Preobrazsenszka Church

Serbians coming from Bosnia settled down at the northern part of the town. Their first wooden church was built in 1690. The current building was built by rich Bosnian tanners of Szentendre called “tobakos”. A commemorative tablet at the main front of the building states that the construction started in 1741 and finished in July 1746. This date seems to be too early judged based upon the style of the church. It is probable that the classical ornaments from the time of Louis XIV were added during a significant reconstruction and renovation after 1770. The tower with the spire was made in 1852 according to the plans of an architect from the capital, Goldinger János. The church is encircled by a thick stone fence. The fence’s ornamented ironwork gate is framed by Corinthian pillars, modeled from the Serbian Church of Pest. The gate was made between 1803 an 1806 by a local locksmith, Olhauser József. At the top of the gate there is a pedimented aedicule with the remains of an icon.

The front of the Orthodox church, consecrated to the Transfiguration of Jesus, is looking towards the memorial cross at Szamár-hegy (Donkey Hill), with its back pointing to the Danube at Bogdányi utca. Its main front is divided by four Doric pilasters. On the tower fitting into its front, above the entrance there is an elliptical arched choir window with ornaments and sill moulding. On its sides there are empty statue niches in round arched closures. An Early Classicist tympanum can be found above the choir window. On the sides of the tower classicist stone vases can be found at the edges of the volute arched spiral gable. An ornamented stone parapet is under the elliptical arched windows of the bell tower. At the corners of the tower Corinthian lesenes are extending all the way to the lower part of the cornice of the clock. The eaves moulding above the cornice of the clock is created with triangular pediment, similar to the one of the Požarevačka. On its spire with double echinus the Orthodox cross bottony can be found. The tower has a height of 37 metres, from which the spire is 11 metres and the wall is 26 metres.

There are 3 Baroque buttresses and windows with sill moulding on the northern and 6 on the western side. The building ends in an apse closing into three sides of the octagon at the Bogdányi utca side. Smaller windows can be seen higher on the outer wall of the sanctuary. A scene of the Calvary, a renewed fresco of the crucified Christ can be seen in the stone-framed niche with broken arch. The segmental arched side gate with its spiral keystone on the western side was made of red marble. Above it, a fresco illustrating the Transfiguration can be seen in a frame with fretwork pattern.

The 21-metres long and 8-metres wide interior has no choirs, it is capped by four sections of Czech vaults. The crosspieces that separate the sections of vaults rise from the Late Baroque crowns of the pilasters dissecting the walls. The sanctuary is capped by a half-dome. The “women’s church” is under the vaults on the tower side, one step further up than the “men’s church”, the Sanctuary is two more steps higher. Unlike the “women’s church”, the “men’s church” and the sanctuary have red marble floor covering,. The pulpit at the centre of the “men’s church” is also made of red marble. The leaning chairs were carved around 1800. The Throne of Mary, painted green and ornamented with Rococo carvings, holds the miraculous image of Holy Mary, altogether with silver offers. There are three paintings on the parapet of each choir pew. According to an inscription on it, the table for the Holy Communion in the sanctuary was donated by Mladen Stepanovics in 1746. The evangelistary and the ornamented chandelier are also outstanding items of the interior.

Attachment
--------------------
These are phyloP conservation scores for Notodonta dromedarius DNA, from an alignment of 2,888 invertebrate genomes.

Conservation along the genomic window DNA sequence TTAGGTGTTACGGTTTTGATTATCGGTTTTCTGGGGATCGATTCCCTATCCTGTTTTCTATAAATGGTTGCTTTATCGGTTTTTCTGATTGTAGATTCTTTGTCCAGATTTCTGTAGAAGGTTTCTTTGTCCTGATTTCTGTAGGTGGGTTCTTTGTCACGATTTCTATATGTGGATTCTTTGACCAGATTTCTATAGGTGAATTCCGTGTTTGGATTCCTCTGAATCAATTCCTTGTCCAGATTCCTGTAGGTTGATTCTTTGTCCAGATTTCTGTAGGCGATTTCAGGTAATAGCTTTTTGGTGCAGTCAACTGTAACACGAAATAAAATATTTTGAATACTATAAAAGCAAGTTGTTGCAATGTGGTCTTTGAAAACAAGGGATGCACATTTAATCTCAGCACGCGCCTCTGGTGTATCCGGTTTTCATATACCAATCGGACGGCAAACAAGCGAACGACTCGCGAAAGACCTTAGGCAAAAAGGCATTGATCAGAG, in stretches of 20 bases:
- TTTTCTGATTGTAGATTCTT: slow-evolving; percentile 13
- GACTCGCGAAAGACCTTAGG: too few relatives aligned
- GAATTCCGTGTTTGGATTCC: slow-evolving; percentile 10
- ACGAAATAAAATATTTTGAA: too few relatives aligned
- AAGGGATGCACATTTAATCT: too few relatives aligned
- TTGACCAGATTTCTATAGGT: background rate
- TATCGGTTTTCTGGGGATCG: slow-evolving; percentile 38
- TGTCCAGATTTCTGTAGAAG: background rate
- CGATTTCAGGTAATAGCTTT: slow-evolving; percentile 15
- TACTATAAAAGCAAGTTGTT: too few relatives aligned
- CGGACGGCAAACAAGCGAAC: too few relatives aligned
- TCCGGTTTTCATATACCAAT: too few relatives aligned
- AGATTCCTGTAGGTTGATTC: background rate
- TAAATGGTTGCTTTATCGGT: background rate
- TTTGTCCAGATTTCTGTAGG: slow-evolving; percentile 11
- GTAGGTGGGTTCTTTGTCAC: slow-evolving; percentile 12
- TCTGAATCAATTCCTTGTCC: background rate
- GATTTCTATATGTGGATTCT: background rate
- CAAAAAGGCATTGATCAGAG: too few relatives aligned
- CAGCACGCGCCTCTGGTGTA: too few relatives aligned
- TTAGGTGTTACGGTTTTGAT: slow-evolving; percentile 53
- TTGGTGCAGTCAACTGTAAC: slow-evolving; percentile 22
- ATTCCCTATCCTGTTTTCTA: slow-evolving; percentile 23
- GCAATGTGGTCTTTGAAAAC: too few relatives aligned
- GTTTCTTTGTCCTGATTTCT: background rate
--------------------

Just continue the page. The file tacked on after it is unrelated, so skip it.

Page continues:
The iconostasis of the church is of great fine arts value. It is one of the most beautiful amongst the Hungarian walls of icons and is the first that was built in the Russian-Ukrainian type. The wooden structure is painted green and gilded. The construction has five stories, each smaller than the one below it. The paintings are separated by Corinthian columns and shoulders. Each painting has a gilded background and treated with a special process originating from the Italian trecento to imitate Gothic velvet. The four Evangelists and the scenes of the Angelic Salutation can be seen in the oval fields between the carvings of the Gate of the Tsars. Saint Nicholas, the Transfiguration and Virgin Mary are in the first row, left from the door. Jesus the Saviour, John the Baptist and John Chrysostom are at the right. In the second row, above the Gate of the Tsars there is an angel with the Veil of Veronica and on the sides six scenes are present, each from the life of Jesus. The twelve Apostles are in the third row with the icon of God the Father in the middle. The upper two levels show the Prophets with a Calvary-scene in the middle. At the top of the wall of icons there is a Christian cross, with Mary and Saint John next to it.

It has a single bell which weights 200 kilograms. It had to be obtained in 1948 from the church of Izbég, as all other bells of the church were destroyed during the two World Wars. The inscription on the bell tells that is was cast by Johann Brunner in Buda in 1788. The crucified Christ can be seen on its outer surface. The Slav inscription under the relief is the following: “This bell became the property of the church consecrated to the Descent of the Holy Spirit on 25 May 1780.”

The birth register was kept on the presbytery from 1751 to 1920. The church is only open during the Serbian patronal festival of the church, with festivities being held on 19 August in the church garden.

Hungarian source written by Bajkó Ferenc, www.templom.hu